Though our planes left at about the same time, Tom and I and Tommy had to part ways on the hotel shuttle, as Tommy got off at the United terminal while Tom and I traveled on to the US Air terminal.
Which is to say that Phoenix Sky Harbor is a big airport, with four rambling terminals.
Which is not to denigrate Port Columbus in the least: It may be a small airport, but, hey, it gets me anywhere I want to go. And it's easy to get around. And easy to park at. And I spend so much time there that it feels like home.
I also didn't imagine Phoenix being a whole lot bigger than Columbus. Turns out it is.
In fact, I looked it up, and Phoenix is the largest state capitol in the nation and the 6th largest city, with a population of almost a million and a half.
I guess it's one of the telling signs of the vastness of Phoenix that when back at the hotel at Wickenburg the day before I met a resident of Phoenix who was singing the praises of the city.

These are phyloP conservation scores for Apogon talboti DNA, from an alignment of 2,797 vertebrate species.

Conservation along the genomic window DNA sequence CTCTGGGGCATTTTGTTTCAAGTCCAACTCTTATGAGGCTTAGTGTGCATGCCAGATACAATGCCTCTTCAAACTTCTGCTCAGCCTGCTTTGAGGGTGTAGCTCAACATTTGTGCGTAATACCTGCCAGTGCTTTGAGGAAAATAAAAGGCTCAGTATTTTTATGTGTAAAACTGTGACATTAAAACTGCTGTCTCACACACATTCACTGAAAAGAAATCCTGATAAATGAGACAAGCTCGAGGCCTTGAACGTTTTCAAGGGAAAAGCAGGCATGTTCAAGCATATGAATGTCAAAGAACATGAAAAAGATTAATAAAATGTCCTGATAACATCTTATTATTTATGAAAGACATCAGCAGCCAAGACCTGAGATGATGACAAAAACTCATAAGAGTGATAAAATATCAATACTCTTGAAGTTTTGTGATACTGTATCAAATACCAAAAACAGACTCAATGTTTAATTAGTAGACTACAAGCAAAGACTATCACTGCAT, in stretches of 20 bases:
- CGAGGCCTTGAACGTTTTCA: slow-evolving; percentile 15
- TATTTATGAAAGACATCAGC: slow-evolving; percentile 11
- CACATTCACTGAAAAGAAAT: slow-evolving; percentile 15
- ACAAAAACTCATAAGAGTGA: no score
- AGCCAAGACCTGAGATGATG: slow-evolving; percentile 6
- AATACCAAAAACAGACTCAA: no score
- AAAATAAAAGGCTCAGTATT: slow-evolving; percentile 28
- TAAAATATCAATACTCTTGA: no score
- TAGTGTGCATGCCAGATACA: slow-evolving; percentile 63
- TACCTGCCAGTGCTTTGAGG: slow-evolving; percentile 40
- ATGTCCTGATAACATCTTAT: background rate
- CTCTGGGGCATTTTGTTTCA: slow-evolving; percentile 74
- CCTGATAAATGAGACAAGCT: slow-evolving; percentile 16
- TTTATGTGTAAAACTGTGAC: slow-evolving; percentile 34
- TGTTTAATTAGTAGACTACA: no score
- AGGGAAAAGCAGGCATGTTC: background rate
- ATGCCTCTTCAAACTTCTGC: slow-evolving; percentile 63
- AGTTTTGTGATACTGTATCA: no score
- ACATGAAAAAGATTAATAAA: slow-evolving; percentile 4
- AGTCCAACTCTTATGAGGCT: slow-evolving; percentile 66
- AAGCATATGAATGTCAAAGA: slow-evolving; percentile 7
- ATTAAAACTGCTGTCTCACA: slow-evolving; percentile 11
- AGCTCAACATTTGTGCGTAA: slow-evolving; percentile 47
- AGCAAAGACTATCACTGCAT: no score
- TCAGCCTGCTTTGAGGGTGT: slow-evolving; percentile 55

But when I asked him what we might do there with a few hours to kill in the afternoon he was
suddenly at a loss. It must have been the same as asking a New Yorker what to do with an hour or two in New York City. What the heck can you do with such a small amount of time in such a big city?
Whereas if someone asked me what to do with a couple of hours in Columbus I'd have suggested a stroll through German Village or the Short North or the Arena District or one of our parks or Easton Town Center. Our options are more limited here but everything's relatively close and accessible. Which gives the impression of there being lots to do in Columbus.
Anyway, I guess that's the sum total of what I know about Phoenix, since we never did make it into the city, having opted for our sweaty foray into the Hassayampa River Preserve instead. But we didn't really mind missing Phoenix. We were just as happy hanging around in the air-conditioning or the pool of our cheap luxury hotel.